We're not supposed to speak ill of the dead. But those whom the deceased viciously smeared deserve to be defended.
We are not supposed to speak ill of the dead. But those whom the deceased viciously smeared and humiliated deserve to be defended. Entrenched Democratic Rep. John Murtha passed away on Feb. 8 after a botched gallbladder surgery. He has been hailed as a "military advocate" (Associated Press) and "one of the greatest patriots ever to serve in Congress" (former Democratic Rep. Harold Ford Jr.). These obsequious obituaries leave out inconvenient truths:
John "Jack" Murtha was an unrepentant smear merchant and corruptocrat to the bitter end.
In May 2006, during an MSNBC TV show appearance that Marines and their families will never forget or forgive, Murtha accused U.S. troops of wantonly killing some two dozen civilians, including children, in the terrorist stronghold of Haditha, Iraq. Bellowed Murtha: "Our troops overreacted because of the pressure on them, and they killed innocent civilians in cold blood." Murtha publicly indicted the Marines before military investigations had been completed. His remarks opened military-bashing floodgates around the world.
In the wake of Murtha's reckless blabbing, MSNBC executioner Keith Olbermann accused the Haditha Marines of "willful targeted brutality." The Nation magazine claimed that "members of the 3rd Battalion, 1st Marine Regiment perpetrated a massacre." The New York Times dubbed Haditha the "defining atrocity" of the Iraq war. International papers piled on with Vietnam-era "My Lai" allusions. Murtha cold-bloodedly sat back and enjoyed the ride while the Marines were left twisting in the wind.
By 2008, seven of the Marines charged in the incident had been exonerated or had charges against them dropped. Lt. Andrew Grayson was acquitted. Lance Cpl. Stephen Tatum, Capt. Lucas McConnell, Lance Cpl. Justin Sharratt, Sgt. Sanick Dela Cruz and Lt. Col. Jeffrey Chessani all had their cases dismissed. Sgt. Frank Wuterich, the last of the Marines facing charges, awaits a long, dragged-out trial this year.
Murtha, the so-called "military advocate," went to his deathbed refusing to apologize or retract the attacks on the Haditha Marines (several of whom unsuccessfully sued him for libel to restore their honor). Decent people would call this intransigent treachery. Murtha's friends apparently consider it great patriotism.
The ego-bloated, big-mouthed lawmaker treated his own constituents with trademark contempt. During his last congressional campaign, he mocked voters in his district as bigots.
"There's no question that western Pennsylvania is a racist area," he told the Pittsburgh Post-Gazette. Responding to mounting criticism on both sides of the aisle about his logrolling orgies on the Hill, he sniffed: "If I'm corrupt, it's because I take care of my district."
First, foremost and forever, Jack Murtha took care of Jack Murtha. The glowing encomiums from his liberal colleagues have glossed over the 19-term Democrat's defining moment of political self-service. In 1980, Murtha was an unindicted co-conspirator in a massive bribery probe — in which undercover FBI agents videotaped Murtha entertaining a $50,000 bribe from agents posing as emissaries for Arab sheiks trying to enter our country illegally. From transcripts of those conversations published by the late newspaper columnist Jack Anderson, Murtha's true colors shined:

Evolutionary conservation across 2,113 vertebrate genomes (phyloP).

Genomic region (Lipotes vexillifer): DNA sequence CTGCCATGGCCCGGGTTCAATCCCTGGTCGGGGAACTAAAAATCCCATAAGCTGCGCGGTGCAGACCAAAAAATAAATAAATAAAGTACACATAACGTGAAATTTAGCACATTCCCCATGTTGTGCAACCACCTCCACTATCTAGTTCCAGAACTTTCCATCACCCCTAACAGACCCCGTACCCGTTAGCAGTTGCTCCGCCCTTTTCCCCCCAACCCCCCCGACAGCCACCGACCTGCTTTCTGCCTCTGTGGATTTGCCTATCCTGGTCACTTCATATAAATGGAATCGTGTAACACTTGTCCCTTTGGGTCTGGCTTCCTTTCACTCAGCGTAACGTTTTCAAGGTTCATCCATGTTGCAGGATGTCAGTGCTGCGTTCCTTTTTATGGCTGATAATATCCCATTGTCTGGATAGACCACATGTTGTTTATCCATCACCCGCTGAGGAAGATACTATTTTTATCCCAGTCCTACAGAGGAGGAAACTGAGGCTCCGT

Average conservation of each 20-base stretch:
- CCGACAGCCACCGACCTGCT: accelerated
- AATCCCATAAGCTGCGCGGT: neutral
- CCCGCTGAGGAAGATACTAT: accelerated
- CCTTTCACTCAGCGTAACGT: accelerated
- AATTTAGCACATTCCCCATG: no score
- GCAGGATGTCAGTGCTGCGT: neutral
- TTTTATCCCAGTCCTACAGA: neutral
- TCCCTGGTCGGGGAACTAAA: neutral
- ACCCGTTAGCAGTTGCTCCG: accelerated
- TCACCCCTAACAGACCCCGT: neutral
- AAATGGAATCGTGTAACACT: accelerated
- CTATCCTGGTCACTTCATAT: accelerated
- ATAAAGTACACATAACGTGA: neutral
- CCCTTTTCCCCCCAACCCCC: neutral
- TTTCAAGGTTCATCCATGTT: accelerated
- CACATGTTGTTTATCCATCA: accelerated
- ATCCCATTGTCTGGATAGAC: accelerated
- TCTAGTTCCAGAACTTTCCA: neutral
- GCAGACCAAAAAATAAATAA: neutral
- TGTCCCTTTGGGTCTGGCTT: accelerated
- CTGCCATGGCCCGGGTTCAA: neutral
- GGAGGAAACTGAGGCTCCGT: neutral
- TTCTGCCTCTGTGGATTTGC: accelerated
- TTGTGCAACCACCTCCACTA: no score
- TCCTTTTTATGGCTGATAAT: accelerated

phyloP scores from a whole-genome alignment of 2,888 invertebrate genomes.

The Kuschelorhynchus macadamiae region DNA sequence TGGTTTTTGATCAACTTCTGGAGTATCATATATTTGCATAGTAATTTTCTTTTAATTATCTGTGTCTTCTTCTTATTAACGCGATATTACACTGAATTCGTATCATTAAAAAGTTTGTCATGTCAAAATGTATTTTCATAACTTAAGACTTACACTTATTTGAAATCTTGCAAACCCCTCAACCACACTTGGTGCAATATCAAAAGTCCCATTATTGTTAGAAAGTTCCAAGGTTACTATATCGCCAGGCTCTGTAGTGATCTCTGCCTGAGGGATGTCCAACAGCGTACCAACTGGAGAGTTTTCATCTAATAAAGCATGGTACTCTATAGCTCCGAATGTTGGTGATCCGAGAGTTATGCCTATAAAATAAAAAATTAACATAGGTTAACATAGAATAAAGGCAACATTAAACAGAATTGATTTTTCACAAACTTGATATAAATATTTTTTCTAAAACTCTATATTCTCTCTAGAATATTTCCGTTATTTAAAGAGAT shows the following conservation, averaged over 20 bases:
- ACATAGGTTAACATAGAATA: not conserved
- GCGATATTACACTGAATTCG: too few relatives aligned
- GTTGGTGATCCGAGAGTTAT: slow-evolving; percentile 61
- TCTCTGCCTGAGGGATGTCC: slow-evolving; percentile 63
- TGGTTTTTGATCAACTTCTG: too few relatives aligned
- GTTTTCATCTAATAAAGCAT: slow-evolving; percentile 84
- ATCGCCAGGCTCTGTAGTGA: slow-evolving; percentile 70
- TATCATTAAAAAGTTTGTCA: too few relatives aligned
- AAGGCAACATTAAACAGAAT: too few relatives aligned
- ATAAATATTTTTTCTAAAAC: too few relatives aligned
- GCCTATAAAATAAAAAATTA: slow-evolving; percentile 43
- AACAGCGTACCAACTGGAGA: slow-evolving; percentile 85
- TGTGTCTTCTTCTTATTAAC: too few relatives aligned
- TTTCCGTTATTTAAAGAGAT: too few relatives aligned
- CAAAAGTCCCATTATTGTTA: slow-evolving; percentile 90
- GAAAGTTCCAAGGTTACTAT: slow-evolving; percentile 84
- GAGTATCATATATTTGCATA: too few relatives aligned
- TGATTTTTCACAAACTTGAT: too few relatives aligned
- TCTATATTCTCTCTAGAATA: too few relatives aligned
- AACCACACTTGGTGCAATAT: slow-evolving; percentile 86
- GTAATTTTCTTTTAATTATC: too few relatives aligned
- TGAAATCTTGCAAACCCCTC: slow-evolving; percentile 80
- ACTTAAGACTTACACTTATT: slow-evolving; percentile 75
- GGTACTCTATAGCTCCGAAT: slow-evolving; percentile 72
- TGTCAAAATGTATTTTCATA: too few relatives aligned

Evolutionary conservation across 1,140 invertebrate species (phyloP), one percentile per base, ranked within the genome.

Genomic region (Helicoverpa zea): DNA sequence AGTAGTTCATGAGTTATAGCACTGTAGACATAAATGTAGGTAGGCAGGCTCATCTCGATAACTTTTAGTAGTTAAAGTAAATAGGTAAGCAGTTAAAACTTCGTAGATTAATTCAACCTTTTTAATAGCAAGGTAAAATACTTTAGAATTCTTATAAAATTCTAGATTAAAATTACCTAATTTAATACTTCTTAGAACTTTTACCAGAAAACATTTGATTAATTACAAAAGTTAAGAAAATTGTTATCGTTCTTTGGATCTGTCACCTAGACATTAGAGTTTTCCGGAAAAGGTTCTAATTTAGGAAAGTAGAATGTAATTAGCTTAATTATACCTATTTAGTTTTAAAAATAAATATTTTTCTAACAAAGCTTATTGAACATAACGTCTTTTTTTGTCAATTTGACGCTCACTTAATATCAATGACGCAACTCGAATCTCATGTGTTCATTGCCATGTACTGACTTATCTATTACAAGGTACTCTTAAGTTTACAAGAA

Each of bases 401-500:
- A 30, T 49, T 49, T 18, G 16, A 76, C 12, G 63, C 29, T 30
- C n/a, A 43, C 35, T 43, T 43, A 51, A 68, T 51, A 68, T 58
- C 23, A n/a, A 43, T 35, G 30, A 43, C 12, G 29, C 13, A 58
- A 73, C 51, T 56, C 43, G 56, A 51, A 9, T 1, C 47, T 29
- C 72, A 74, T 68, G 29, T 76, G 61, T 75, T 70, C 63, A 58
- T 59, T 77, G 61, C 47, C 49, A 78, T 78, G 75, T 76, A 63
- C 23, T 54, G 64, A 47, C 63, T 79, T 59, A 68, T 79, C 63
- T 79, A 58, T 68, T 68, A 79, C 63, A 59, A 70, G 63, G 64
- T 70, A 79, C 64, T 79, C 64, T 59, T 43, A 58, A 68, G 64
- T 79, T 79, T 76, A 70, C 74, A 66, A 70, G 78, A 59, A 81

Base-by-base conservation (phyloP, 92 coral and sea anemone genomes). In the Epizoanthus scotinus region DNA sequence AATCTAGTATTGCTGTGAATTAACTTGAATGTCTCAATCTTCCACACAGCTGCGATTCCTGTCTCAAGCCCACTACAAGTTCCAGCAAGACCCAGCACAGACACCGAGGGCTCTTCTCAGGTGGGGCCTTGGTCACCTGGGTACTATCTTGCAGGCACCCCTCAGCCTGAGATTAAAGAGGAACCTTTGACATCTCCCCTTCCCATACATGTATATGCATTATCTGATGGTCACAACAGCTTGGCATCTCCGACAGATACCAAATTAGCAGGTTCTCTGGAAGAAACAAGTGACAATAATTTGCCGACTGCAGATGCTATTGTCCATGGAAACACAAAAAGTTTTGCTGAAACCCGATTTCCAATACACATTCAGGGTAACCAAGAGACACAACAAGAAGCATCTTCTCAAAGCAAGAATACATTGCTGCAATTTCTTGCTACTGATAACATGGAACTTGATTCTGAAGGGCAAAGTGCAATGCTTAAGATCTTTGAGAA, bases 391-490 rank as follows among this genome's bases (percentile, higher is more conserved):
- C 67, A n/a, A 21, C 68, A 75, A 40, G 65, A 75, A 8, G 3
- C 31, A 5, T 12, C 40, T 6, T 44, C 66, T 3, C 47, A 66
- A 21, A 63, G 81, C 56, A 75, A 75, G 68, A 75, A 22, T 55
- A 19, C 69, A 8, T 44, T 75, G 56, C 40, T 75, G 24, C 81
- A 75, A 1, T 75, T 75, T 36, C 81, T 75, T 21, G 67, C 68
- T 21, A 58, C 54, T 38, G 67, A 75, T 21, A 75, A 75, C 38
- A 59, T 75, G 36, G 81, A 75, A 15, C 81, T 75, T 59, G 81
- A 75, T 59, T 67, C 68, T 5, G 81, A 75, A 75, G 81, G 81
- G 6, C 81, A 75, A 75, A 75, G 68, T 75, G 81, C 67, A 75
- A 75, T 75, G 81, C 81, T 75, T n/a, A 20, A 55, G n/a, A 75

"I want to deal with you guys awhile before I make any transactions at all, period. … After we've done some business, well, then I might change my mind. …"
"I'm going to tell you this. If anybody can do it — I'm not B.S.-ing you fellows — I can get it done my way," he boasted. "There's no question about it."
Murtha worried not about his integrity or how his constituents might be harmed, but about getting ratted out:
"All at once," he said, "some dumb (expletive deleted) would go start talking eight years from now about this whole thing and say (expletive deleted), this happened. Then in order to get immunity so he doesn't go to jail, he starts talking and fingering people. So the (S.O.B.) falls apart."
"You give us the banks where you want the money deposited," offered one of the bagmen.
"All right," agreed Murtha. "How much money we talking about?"
"Well, you tell me."
By the time of his death, Murtha had been caught intervening on behalf of a law-breaking Pennsylvania company convicted of selling military equipment parts illegally overseas; had steered unprecedented billions in federal earmarks to friends, family and donors; had earned multiple "most corrupt in Congress" designations from both the left-leaning Citizens for Responsibility and Ethics in Washington and the right-leaning Judicial Watch; and had remained intimately tied to PMA Group, a former lobbying firm under federal investigation, and Kuchera Industries, a defense contractor also under federal investigation.
From his character assassination of innocents to his insatiable appetite for pork and power, Jack Murtha embodied everything that is wrong with Washington. If only the culture of corruption he serviced could be buried six feet under with him.